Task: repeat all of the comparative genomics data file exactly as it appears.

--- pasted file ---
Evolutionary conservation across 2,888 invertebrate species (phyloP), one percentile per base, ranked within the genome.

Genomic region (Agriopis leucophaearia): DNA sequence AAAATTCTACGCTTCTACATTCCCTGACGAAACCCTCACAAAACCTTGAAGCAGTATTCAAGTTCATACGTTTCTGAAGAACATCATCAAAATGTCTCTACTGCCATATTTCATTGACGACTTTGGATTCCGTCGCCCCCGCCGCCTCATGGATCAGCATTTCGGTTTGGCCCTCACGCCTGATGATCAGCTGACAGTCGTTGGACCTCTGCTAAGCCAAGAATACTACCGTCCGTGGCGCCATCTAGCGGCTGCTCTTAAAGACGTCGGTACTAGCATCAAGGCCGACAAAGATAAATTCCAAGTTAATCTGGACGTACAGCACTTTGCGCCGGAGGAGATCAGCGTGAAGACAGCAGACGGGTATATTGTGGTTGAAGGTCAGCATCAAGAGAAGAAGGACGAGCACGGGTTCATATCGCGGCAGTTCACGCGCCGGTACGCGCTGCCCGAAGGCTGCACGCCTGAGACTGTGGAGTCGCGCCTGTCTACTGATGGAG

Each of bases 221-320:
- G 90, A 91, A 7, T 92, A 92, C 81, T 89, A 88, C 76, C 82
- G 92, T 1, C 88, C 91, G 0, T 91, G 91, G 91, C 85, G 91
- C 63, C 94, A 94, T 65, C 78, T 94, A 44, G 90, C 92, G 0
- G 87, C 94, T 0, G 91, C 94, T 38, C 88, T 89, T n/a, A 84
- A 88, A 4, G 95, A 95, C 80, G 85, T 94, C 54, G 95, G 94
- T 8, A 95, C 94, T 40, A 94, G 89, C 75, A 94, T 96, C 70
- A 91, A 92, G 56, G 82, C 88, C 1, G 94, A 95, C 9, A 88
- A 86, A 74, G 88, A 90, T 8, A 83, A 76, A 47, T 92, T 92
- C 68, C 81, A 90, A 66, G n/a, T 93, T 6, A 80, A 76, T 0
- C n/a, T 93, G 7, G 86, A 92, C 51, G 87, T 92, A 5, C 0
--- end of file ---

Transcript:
Evolutionary conservation across 2,888 invertebrate species (phyloP), one percentile per base, ranked within the genome.

Genomic region (Agriopis leucophaearia): DNA sequence AAAATTCTACGCTTCTACATTCCCTGACGAAACCCTCACAAAACCTTGAAGCAGTATTCAAGTTCATACGTTTCTGAAGAACATCATCAAAATGTCTCTACTGCCATATTTCATTGACGACTTTGGATTCCGTCGCCCCCGCCGCCTCATGGATCAGCATTTCGGTTTGGCCCTCACGCCTGATGATCAGCTGACAGTCGTTGGACCTCTGCTAAGCCAAGAATACTACCGTCCGTGGCGCCATCTAGCGGCTGCTCTTAAAGACGTCGGTACTAGCATCAAGGCCGACAAAGATAAATTCCAAGTTAATCTGGACGTACAGCACTTTGCGCCGGAGGAGATCAGCGTGAAGACAGCAGACGGGTATATTGTGGTTGAAGGTCAGCATCAAGAGAAGAAGGACGAGCACGGGTTCATATCGCGGCAGTTCACGCGCCGGTACGCGCTGCCCGAAGGCTGCACGCCTGAGACTGTGGAGTCGCGCCTGTCTACTGATGGAG

Each of bases 221-320:
- G 90, A 91, A 7, T 92, A 92, C 81, T 89, A 88, C 76, C 82
- G 92, T 1, C 88, C 91, G 0, T 91, G 91, G 91, C 85, G 91
- C 63, C 94, A 94, T 65, C 78, T 94, A 44, G 90, C 92, G 0
- G 87, C 94, T 0, G 91, C 94, T 38, C 88, T 89, T n/a, A 84
- A 88, A 4, G 95, A 95, C 80, G 85, T 94, C 54, G 95, G 94
- T 8, A 95, C 94, T 40, A 94, G 89, C 75, A 94, T 96, C 70
- A 91, A 92, G 56, G 82, C 88, C 1, G 94, A 95, C 9, A 88
- A 86, A 74, G 88, A 90, T 8, A 83, A 76, A 47, T 92, T 92
- C 68, C 81, A 90, A 66, G n/a, T 93, T 6, A 80, A 76, T 0
- C n/a, T 93, G 7, G 86, A 92, C 51, G 87, T 92, A 5, C 0